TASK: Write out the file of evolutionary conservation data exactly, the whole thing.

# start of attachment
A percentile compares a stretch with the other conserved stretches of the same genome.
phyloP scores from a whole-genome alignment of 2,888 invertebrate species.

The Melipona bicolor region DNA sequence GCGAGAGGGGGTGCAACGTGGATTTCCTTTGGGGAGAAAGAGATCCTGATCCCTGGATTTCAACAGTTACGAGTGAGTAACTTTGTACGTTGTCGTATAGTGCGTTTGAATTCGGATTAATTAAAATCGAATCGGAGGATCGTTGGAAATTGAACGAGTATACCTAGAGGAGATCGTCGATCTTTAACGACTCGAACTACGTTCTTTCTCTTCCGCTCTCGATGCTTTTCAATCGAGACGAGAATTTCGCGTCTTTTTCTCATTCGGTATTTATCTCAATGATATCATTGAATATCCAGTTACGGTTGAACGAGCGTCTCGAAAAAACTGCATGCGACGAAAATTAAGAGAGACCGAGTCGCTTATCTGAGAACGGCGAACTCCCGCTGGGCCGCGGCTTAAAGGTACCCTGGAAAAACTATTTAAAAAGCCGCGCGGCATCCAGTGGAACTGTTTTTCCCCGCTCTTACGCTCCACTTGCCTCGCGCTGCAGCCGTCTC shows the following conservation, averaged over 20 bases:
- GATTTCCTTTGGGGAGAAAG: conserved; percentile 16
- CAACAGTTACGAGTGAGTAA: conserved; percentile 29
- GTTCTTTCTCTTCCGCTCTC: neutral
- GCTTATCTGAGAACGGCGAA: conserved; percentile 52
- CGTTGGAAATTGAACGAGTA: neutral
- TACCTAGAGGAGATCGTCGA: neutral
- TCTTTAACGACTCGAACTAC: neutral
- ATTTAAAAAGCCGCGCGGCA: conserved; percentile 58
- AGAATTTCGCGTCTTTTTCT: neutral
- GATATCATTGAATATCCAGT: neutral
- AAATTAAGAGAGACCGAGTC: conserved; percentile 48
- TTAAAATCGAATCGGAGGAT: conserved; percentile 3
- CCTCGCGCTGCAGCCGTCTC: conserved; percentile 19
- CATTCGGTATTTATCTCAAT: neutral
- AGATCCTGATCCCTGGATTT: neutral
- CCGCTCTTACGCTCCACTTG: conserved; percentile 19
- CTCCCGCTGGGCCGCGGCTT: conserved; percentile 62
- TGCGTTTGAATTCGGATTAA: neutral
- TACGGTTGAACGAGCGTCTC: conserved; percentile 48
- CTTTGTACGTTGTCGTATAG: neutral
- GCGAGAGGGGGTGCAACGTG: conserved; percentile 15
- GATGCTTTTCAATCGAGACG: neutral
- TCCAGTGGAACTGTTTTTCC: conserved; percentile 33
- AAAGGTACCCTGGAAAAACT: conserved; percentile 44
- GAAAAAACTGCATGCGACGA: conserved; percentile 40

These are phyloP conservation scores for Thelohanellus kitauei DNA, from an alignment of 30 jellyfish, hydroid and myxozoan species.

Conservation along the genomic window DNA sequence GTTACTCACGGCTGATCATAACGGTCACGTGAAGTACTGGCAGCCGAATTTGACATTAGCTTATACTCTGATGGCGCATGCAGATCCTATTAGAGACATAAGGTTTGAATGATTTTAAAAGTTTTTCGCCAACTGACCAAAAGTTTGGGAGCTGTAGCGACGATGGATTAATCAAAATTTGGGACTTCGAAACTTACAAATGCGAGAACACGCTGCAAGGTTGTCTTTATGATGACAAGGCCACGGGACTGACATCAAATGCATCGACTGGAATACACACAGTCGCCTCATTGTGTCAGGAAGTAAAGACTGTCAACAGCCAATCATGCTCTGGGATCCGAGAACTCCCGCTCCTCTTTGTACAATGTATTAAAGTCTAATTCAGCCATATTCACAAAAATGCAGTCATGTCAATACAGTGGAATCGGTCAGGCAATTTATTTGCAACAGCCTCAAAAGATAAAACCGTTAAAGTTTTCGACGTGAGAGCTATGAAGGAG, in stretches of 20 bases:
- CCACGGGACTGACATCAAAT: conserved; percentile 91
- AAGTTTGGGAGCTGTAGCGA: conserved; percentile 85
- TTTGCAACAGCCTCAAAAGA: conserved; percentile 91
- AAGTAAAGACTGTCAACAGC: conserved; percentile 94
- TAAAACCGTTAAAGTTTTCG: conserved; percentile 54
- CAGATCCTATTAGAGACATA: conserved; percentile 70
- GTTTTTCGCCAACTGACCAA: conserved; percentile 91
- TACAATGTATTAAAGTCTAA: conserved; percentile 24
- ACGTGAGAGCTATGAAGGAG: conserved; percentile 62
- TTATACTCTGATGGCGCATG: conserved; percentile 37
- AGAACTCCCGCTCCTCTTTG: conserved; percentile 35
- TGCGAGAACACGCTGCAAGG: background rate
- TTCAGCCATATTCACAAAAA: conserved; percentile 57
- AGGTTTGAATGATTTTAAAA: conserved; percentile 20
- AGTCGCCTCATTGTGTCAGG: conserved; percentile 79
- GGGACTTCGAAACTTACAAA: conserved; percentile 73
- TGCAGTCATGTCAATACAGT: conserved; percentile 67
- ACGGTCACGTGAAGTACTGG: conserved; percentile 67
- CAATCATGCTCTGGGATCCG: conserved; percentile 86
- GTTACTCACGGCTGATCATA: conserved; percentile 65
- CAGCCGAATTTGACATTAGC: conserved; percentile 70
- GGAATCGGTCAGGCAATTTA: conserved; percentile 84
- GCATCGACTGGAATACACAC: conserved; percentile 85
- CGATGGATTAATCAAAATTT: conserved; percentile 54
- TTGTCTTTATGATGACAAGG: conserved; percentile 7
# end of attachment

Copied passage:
A percentile compares a stretch with the other conserved stretches of the same genome.
phyloP scores from a whole-genome alignment of 2,888 invertebrate species.

The Melipona bicolor region DNA sequence GCGAGAGGGGGTGCAACGTGGATTTCCTTTGGGGAGAAAGAGATCCTGATCCCTGGATTTCAACAGTTACGAGTGAGTAACTTTGTACGTTGTCGTATAGTGCGTTTGAATTCGGATTAATTAAAATCGAATCGGAGGATCGTTGGAAATTGAACGAGTATACCTAGAGGAGATCGTCGATCTTTAACGACTCGAACTACGTTCTTTCTCTTCCGCTCTCGATGCTTTTCAATCGAGACGAGAATTTCGCGTCTTTTTCTCATTCGGTATTTATCTCAATGATATCATTGAATATCCAGTTACGGTTGAACGAGCGTCTCGAAAAAACTGCATGCGACGAAAATTAAGAGAGACCGAGTCGCTTATCTGAGAACGGCGAACTCCCGCTGGGCCGCGGCTTAAAGGTACCCTGGAAAAACTATTTAAAAAGCCGCGCGGCATCCAGTGGAACTGTTTTTCCCCGCTCTTACGCTCCACTTGCCTCGCGCTGCAGCCGTCTC shows the following conservation, averaged over 20 bases:
- GATTTCCTTTGGGGAGAAAG: conserved; percentile 16
- CAACAGTTACGAGTGAGTAA: conserved; percentile 29
- GTTCTTTCTCTTCCGCTCTC: neutral
- GCTTATCTGAGAACGGCGAA: conserved; percentile 52
- CGTTGGAAATTGAACGAGTA: neutral
- TACCTAGAGGAGATCGTCGA: neutral
- TCTTTAACGACTCGAACTAC: neutral
- ATTTAAAAAGCCGCGCGGCA: conserved; percentile 58
- AGAATTTCGCGTCTTTTTCT: neutral
- GATATCATTGAATATCCAGT: neutral
- AAATTAAGAGAGACCGAGTC: conserved; percentile 48
- TTAAAATCGAATCGGAGGAT: conserved; percentile 3
- CCTCGCGCTGCAGCCGTCTC: conserved; percentile 19
- CATTCGGTATTTATCTCAAT: neutral
- AGATCCTGATCCCTGGATTT: neutral
- CCGCTCTTACGCTCCACTTG: conserved; percentile 19
- CTCCCGCTGGGCCGCGGCTT: conserved; percentile 62
- TGCGTTTGAATTCGGATTAA: neutral
- TACGGTTGAACGAGCGTCTC: conserved; percentile 48
- CTTTGTACGTTGTCGTATAG: neutral
- GCGAGAGGGGGTGCAACGTG: conserved; percentile 15
- GATGCTTTTCAATCGAGACG: neutral
- TCCAGTGGAACTGTTTTTCC: conserved; percentile 33
- AAAGGTACCCTGGAAAAACT: conserved; percentile 44
- GAAAAAACTGCATGCGACGA: conserved; percentile 40

These are phyloP conservation scores for Thelohanellus kitauei DNA, from an alignment of 30 jellyfish, hydroid and myxozoan species.

Conservation along the genomic window DNA sequence GTTACTCACGGCTGATCATAACGGTCACGTGAAGTACTGGCAGCCGAATTTGACATTAGCTTATACTCTGATGGCGCATGCAGATCCTATTAGAGACATAAGGTTTGAATGATTTTAAAAGTTTTTCGCCAACTGACCAAAAGTTTGGGAGCTGTAGCGACGATGGATTAATCAAAATTTGGGACTTCGAAACTTACAAATGCGAGAACACGCTGCAAGGTTGTCTTTATGATGACAAGGCCACGGGACTGACATCAAATGCATCGACTGGAATACACACAGTCGCCTCATTGTGTCAGGAAGTAAAGACTGTCAACAGCCAATCATGCTCTGGGATCCGAGAACTCCCGCTCCTCTTTGTACAATGTATTAAAGTCTAATTCAGCCATATTCACAAAAATGCAGTCATGTCAATACAGTGGAATCGGTCAGGCAATTTATTTGCAACAGCCTCAAAAGATAAAACCGTTAAAGTTTTCGACGTGAGAGCTATGAAGGAG, in stretches of 20 bases:
- CCACGGGACTGACATCAAAT: conserved; percentile 91
- AAGTTTGGGAGCTGTAGCGA: conserved; percentile 85
- TTTGCAACAGCCTCAAAAGA: conserved; percentile 91
- AAGTAAAGACTGTCAACAGC: conserved; percentile 94
- TAAAACCGTTAAAGTTTTCG: conserved; percentile 54
- CAGATCCTATTAGAGACATA: conserved; percentile 70
- GTTTTTCGCCAACTGACCAA: conserved; percentile 91
- TACAATGTATTAAAGTCTAA: conserved; percentile 24
- ACGTGAGAGCTATGAAGGAG: conserved; percentile 62
- TTATACTCTGATGGCGCATG: conserved; percentile 37
- AGAACTCCCGCTCCTCTTTG: conserved; percentile 35
- TGCGAGAACACGCTGCAAGG: background rate
- TTCAGCCATATTCACAAAAA: conserved; percentile 57
- AGGTTTGAATGATTTTAAAA: conserved; percentile 20
- AGTCGCCTCATTGTGTCAGG: conserved; percentile 79
- GGGACTTCGAAACTTACAAA: conserved; percentile 73
- TGCAGTCATGTCAATACAGT: conserved; percentile 67
- ACGGTCACGTGAAGTACTGG: conserved; percentile 67
- CAATCATGCTCTGGGATCCG: conserved; percentile 86
- GTTACTCACGGCTGATCATA: conserved; percentile 65
- CAGCCGAATTTGACATTAGC: conserved; percentile 70
- GGAATCGGTCAGGCAATTTA: conserved; percentile 84
- GCATCGACTGGAATACACAC: conserved; percentile 85
- CGATGGATTAATCAAAATTT: conserved; percentile 54
- TTGTCTTTATGATGACAAGG: conserved; percentile 7